The euro snapped a six-day rally to start the week lower against the U.S. dollar. Over the past month, the moves in EUR/USD have not been for the faint of heart. The single currency surged from a low of 1.0784 to a high just under 1.15 in less than two weeks as stocks plunged lower. The first wave of strength was driven by euro-funded carry trade unwind. Then, the pair peaked, falling just as quickly and more sharply in the days to follow. In less than two weeks, the pair gave up all of its prior gains to hit a two-year low under 1.07 on the back of rapidly growing case numbers in Europe.
However exactly a week ago, EUR/USD bottomed and marched back to 1.11 as the virus spread across America. How EUR/USD trades in the days ahead will depend on where the virus peaks first and then the extent of economic damage. We can’t predict the tenacity of the virus but the Eurozone economy won’t be able to recover without the U.S. turning the corner first. We continue to look for EUR/USD to trade back to its lows and on a technical basis, the move may have begun.
Meanwhile, this is an important week for the U.S. dollar ,which moved higher against all of the major currencies on Monday. With the $2-trillion stimulus package done, the talk has turned to a Phase 4 fiscal relief. By now, we all know that fiscal stimulus can’t contain the virus. Faster testing, peaks in the curve and a vaccine is needed for a durable recovery. We are getting close to the first with the FDA authorizing 5- and 15-minute tests by various labs. However, in the near term, faster and more broadly available testing means a greater number of positive cases – but that needs to happen before the curve can peak.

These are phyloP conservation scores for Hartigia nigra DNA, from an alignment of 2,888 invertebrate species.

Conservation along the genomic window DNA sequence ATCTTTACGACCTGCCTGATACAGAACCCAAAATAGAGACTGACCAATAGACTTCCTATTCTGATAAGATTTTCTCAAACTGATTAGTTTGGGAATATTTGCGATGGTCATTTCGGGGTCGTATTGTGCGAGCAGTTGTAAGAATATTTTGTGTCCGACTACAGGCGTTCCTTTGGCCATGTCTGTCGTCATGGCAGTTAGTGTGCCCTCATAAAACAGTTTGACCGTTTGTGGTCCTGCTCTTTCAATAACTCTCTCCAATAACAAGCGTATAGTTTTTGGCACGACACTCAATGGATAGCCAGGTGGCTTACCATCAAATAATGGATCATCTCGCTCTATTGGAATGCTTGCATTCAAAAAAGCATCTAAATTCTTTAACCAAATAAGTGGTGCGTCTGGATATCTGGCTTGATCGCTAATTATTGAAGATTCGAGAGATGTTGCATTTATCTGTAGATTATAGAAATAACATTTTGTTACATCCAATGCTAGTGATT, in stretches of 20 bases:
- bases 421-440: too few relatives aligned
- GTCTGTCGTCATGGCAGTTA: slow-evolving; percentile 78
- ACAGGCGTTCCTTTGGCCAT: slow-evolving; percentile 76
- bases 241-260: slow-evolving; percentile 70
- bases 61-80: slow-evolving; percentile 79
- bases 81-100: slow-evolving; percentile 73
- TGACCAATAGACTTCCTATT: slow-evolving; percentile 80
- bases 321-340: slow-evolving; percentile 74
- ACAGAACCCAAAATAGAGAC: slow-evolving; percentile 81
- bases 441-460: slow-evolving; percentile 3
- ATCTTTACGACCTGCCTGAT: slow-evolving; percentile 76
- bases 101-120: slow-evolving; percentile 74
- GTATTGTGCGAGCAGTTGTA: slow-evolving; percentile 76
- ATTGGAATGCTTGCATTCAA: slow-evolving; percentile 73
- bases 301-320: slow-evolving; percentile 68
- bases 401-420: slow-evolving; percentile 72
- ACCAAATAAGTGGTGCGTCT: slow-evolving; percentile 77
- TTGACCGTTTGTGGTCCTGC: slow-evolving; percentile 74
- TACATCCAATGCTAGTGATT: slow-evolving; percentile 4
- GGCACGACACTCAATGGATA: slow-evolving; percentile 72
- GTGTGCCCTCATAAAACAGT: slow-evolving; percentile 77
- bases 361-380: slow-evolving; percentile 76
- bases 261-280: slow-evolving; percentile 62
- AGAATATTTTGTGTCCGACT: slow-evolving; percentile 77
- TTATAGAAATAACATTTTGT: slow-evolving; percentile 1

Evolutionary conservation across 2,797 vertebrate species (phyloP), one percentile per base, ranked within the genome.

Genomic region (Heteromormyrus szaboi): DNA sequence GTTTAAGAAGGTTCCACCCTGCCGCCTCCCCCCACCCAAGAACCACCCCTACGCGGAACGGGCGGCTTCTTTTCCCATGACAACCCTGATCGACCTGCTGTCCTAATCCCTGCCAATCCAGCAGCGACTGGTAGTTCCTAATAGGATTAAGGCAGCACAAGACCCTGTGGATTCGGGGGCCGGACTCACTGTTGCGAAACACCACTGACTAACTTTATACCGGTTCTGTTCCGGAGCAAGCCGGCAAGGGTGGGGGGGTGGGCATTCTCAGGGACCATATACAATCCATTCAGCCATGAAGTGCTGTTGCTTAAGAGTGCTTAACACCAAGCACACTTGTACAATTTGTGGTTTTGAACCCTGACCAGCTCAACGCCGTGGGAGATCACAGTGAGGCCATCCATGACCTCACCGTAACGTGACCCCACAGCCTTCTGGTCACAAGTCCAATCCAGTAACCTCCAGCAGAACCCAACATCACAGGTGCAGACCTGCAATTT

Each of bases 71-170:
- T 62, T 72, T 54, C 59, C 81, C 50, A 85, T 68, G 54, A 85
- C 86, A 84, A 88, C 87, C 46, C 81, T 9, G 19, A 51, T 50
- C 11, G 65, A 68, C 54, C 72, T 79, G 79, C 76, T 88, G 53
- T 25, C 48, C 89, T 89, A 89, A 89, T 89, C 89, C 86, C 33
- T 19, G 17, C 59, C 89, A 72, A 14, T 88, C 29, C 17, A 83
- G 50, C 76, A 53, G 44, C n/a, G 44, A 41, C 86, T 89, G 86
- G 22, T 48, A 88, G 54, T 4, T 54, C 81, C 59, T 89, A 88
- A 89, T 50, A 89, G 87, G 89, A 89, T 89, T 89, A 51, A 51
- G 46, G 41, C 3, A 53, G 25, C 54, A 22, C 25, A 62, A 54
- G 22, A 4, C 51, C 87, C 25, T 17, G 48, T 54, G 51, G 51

The reason why this is an important week for the U.S. dollar is because non-farm payrolls and the ISMs are scheduled for release. Last week’s jobless claims gave us a taste of the damage COVID-19 is doing to the economy. While the March NFP report may not show the true extent of the damage (economists are only looking for NFPs to fall by 100K), job losses are expected for the first time since 2010, and it may not take much of a downside surprise to trigger a big sell-off in the dollar. NFPs are due on Friday but ADP on Wednesday could kick off the decline if private payrolls fall sharply. We are also looking for a big decline in the ISM manufacturing index given disappointing Empire State and Philadelphia Fed surveys. With that said, the rally in stocks on Monday helped USD/JPY avoid another day of steep declines.
The worst performing currency today was the Canadian dollar, which fell more than 1% against the greenback. The currency is still feeling the residual effects of the Bank of Canada’s surprise rate cut last Friday. The central bank lowered interest rates on three separate occasions this month by a total of 150bp. There’s very little room for further movement, but its dovish outlook remains intact. Today’s decline in the loonie was driven by oil, which dropped briefly below $20 barrel intraday to an 18-year low. In the past five weeks, the price of oil dropped 60%. We should be nearing a bottom in crude but, for the time being, the cessation of activity across the globe means less demand for oil. For the Canadian dollar, between rate cuts, coronavirus and oil, a move back up to 1.44 seems likely. Canadian GDP numbers are scheduled for release on Tuesday but these are January numbers, which means there will be little COVID-19 impact.
Chinese PMIs are also due for release tonight. Economists are looking for an improvement, but if the data shows ongoing weakness, the Australian and New Zealand dollars should resume their slides.